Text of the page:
In Oder to Be a Great Leader, You Must Learn How to Follow

A good friend of mine, Rafael Maldonado, is CIO of the National Automobile Dealers Association (NADA). In this short story he shares with me his thoughts on leadership, presenting to CEOs, three star generals, being a great follower, and the impact the military had on developing him as a leader.

Watch this short video to hear this great story about leadership!

Read the full conversation transcript below:

Rafael:    I spent one year at the University of Puerto Rico and then I joined the Army. I always took classes while I was in the military. I would take one class here and there. I went to Germany and I was stationed there for three years. While I was there, I continued taking courses. Then I got stationed at the Pentagon for the final, almost four years, of my career. I was always taking courses. Finally, I got out of the Army in 1998, and I went to work for Ernst and Young. While I was at Ernst and Young, I actually finished my bachelor’s degree.

Bill:         Now, what advantage do you think that Ernst and Young gave you? Because what I find is, it’s kind of like building steps along the way. You being in the military probably gave you a huge advantage at Ernst and Young; but what was that advantage, what did you experience there?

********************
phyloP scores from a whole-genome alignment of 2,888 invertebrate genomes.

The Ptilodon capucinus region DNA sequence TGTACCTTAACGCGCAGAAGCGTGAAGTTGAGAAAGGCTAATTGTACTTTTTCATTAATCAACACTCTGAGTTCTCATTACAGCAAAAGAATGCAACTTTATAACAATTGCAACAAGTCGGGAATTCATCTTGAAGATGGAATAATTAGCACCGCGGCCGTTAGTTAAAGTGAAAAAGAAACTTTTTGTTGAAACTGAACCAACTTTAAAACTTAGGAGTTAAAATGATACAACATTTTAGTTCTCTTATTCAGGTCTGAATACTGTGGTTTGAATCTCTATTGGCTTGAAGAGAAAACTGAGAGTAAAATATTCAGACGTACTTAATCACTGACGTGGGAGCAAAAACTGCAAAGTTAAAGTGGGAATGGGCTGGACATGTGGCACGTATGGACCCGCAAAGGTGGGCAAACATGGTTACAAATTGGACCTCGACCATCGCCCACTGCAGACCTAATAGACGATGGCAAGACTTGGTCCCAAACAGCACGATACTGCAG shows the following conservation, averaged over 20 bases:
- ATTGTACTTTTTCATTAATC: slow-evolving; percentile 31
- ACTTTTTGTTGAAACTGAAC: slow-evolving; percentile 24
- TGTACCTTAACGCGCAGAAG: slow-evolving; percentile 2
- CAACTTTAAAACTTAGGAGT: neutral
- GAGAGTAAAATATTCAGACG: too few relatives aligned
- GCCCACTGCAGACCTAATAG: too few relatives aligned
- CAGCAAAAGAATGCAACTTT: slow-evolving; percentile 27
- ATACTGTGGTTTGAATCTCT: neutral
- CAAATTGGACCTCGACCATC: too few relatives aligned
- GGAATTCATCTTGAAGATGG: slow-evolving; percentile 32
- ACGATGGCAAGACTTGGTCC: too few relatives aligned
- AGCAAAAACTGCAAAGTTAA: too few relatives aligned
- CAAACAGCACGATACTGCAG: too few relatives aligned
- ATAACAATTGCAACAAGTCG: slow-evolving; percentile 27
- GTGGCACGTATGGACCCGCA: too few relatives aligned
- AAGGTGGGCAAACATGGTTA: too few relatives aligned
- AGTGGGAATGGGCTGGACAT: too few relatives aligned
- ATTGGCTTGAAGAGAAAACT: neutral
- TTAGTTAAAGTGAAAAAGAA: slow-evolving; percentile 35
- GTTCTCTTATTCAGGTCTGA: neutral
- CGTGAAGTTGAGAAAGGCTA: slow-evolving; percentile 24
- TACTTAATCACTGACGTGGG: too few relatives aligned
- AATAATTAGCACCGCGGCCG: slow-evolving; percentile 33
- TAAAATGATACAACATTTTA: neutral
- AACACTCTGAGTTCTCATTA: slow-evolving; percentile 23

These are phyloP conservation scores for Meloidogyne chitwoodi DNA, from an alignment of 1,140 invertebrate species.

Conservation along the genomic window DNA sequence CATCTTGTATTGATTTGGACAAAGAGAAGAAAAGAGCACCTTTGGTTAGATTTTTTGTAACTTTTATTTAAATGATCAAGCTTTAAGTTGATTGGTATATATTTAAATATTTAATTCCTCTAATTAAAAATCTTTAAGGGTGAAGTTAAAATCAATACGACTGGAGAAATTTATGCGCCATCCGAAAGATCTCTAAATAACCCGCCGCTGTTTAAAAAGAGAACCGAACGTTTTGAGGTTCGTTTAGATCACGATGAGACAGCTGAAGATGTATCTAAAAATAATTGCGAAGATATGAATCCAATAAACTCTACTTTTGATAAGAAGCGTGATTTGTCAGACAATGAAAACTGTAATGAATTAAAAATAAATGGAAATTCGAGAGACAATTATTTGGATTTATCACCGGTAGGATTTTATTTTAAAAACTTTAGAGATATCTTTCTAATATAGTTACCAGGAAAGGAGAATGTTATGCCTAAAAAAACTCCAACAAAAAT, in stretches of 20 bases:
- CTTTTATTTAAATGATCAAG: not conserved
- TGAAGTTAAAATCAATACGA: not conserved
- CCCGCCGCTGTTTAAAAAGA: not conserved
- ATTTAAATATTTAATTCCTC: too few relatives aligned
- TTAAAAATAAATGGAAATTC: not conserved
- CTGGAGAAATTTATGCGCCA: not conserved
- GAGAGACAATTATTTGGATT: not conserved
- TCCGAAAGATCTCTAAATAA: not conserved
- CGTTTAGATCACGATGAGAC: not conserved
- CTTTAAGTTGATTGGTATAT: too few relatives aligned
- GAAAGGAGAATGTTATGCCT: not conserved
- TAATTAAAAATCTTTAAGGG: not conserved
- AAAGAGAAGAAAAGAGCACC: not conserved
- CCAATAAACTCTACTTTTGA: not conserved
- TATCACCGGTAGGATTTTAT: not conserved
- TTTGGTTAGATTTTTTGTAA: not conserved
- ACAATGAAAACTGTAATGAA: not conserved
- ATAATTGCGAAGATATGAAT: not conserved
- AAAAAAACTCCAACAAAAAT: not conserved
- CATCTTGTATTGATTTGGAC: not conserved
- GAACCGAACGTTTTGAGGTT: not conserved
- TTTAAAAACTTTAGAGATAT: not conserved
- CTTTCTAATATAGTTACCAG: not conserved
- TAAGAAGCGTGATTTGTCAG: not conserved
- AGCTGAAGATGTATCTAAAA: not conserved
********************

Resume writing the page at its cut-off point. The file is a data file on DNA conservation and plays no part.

Rafael:    I think that the military was a great experience. I’m a firm believer that if everyone would serve at least for a year we would be a better society overall.

I like to say that I went to the military as a young person and I became a man in the military. It also provided me with unbelievable training around leadership. My formation as a leader began in the military. That prepared me to go into big-five consulting at Ernst and Young. I think that the biggest advantage at the time was that I knew how to lead.

I would like to say that in order to be a good leader you must learn to follow. I was able to follow and lead and make that change when it was necessary. In consulting, sometimes you’re part of a team, sometimes you’re leading the team, so having that experience in the military prepared me very well to be able to do consulting. When you’re with a big-five firm, you’re doing consulting for large Fortune 100 companies.

I had to present to CEOs and COOs. When I was in the military, I was presenting to three and four-star generals. So, it also prepared me in that sense. So I wasn’t afraid to stand up and present to high level., whether they were officers or executives.

Bill:         What a great story about leadership.